Sunday, February 24, 2008

My Precious!

Construction on the fiber optic cable has pretty much finished within the limits of Natitingou. It will probably still be a long time before it gets turned on though.

The cable is buried here or something.

Some sort of box. The dude building it said he had no idea when service would begin.


One of the guards at the Workstation also works at an agricultural NGO, so he asked me to go with him to a formation to take pictures. This particular trip was to teach tomato farmers how to make compost.

Digging a hole

Chopping hay

The villagers collected buckets of ash and manure

Mixing manure, ash, and soil

Sita begins teaching

The compost is basically formed by adding alternating layers of hay, manure, ash, and water

Sticks to make lifting of leaves easy

The leaves are put on top to hold moisture

Burying it all

Saturday, February 02, 2008

Response to Op-Ed

Robert Strauss (a former Volunteer and Country Director) recently argued in this op-ed that Volunteers who are straight out of college can't really serve as development workers, as they lack the skills and maturity to do so. This is mostly true. However, I mostly disagree with what he wrote and am honestly quite amazed at how limited his perspective is.

He writes,

[f]or the Peace Corps, the number of volunteers has always trumped the quality of their work, perhaps because the agency fears that an objective assessment of its impact would reveal that while volunteers generate good will for the United States, they do little or nothing to actually aid development in poor countries.

The problem with this is that there cannot be an objective assessment of our impact. One could measure, for example, the change in the number of cases of diarrhea reported to a health clinic in a village after latrines were built. But there are lots of impacts that are essentially invisible and unprovable. It's not uncommon for teachers to exchange grades for sex with their female students here, yet I doubt on any evaluation that anyone would thank me for not doing so, even if they did appreciate it. And one of the biggest changes that I think we make - transmitting the idea that the future can and will be different from the past - is just too vague to be measured.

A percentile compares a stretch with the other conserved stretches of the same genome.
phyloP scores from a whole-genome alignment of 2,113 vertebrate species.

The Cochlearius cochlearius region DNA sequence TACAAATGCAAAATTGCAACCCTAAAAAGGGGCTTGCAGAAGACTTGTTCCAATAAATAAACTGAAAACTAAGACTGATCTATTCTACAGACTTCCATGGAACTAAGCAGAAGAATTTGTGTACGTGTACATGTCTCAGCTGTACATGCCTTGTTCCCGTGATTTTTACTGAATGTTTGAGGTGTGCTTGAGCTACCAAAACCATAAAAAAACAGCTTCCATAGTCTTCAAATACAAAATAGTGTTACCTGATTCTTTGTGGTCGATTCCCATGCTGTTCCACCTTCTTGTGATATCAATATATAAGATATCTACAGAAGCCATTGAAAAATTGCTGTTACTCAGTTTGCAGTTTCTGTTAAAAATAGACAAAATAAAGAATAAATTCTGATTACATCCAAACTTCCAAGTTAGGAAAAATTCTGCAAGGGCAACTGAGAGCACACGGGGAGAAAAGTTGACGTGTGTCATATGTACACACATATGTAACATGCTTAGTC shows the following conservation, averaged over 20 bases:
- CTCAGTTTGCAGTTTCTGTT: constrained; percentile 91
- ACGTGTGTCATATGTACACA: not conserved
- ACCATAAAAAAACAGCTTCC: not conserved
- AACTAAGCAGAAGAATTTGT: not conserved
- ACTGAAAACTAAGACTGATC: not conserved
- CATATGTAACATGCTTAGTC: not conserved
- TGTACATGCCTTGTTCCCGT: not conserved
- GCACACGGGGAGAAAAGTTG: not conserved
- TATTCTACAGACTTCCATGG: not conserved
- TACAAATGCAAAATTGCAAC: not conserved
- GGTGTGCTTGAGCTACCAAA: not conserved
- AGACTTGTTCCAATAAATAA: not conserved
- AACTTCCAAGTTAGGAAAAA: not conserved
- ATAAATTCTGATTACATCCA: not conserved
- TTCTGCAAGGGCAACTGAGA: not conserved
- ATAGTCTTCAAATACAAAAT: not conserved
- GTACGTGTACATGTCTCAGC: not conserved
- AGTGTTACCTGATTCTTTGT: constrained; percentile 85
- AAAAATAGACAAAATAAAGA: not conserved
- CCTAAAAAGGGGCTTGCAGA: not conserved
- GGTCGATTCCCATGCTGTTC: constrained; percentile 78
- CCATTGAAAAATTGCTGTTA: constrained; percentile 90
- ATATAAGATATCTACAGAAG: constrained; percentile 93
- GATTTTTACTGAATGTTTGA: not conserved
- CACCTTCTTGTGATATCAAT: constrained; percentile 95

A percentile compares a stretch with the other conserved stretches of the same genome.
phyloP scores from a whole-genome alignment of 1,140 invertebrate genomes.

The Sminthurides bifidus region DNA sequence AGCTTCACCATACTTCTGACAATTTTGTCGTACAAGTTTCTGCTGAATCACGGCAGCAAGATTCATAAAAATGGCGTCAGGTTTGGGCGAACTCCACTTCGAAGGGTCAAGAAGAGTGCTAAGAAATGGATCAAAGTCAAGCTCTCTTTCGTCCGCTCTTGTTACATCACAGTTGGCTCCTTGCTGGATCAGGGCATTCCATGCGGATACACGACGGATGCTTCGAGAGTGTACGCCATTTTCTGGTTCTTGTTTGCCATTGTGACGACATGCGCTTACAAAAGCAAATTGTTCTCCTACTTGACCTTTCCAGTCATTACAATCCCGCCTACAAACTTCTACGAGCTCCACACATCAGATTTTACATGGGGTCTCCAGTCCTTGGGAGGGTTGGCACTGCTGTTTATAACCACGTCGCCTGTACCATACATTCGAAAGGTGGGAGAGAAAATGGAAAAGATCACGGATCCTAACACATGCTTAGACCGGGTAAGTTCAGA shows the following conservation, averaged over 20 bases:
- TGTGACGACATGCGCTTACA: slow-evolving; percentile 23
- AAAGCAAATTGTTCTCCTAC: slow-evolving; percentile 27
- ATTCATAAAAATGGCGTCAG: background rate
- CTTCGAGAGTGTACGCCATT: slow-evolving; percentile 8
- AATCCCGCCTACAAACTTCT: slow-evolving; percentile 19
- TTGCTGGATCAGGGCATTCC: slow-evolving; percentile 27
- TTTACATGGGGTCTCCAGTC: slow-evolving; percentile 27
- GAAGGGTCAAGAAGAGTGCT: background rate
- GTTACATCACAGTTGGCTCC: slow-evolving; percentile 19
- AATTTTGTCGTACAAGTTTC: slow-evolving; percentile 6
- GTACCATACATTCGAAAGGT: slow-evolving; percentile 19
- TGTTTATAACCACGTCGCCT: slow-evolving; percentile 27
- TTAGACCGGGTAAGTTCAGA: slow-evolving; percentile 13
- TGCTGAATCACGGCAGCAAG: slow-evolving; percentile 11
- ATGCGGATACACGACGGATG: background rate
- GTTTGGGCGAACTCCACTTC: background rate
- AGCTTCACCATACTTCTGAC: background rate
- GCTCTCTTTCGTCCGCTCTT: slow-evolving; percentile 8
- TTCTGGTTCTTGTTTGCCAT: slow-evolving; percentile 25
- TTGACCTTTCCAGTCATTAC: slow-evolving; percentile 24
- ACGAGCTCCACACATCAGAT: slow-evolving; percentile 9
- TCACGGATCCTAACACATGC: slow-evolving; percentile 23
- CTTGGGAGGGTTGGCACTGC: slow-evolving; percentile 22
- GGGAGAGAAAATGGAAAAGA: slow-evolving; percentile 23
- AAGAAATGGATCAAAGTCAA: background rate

The agency has no comprehensive system for self-evaluation, but rather relies heavily on personal anecdote to demonstrate its worth.

This is true. Unfortunately, there's literally nothing that can be done about it. Basically on our reports we write the things we've done and how many men, women, boys, and girls we affected.
So for example, if I do a presentation on AIDS I'm supposed to count how many of each type of person was there, then have some way of following up and seeing how the presentation affected each of those people. But this is almost impossible since it's really hard to tell if you've convinced someone to avoid risky behaviors, and since you can't always find everyone who was at the presentation. One could look at the results of AIDS tests done at the local clinic, and see if the number goes down after the presentation. But since that number could've been influenced by an almost unlimited number of variables it's not too easy to tell what's been done by the volunteer in such a situation.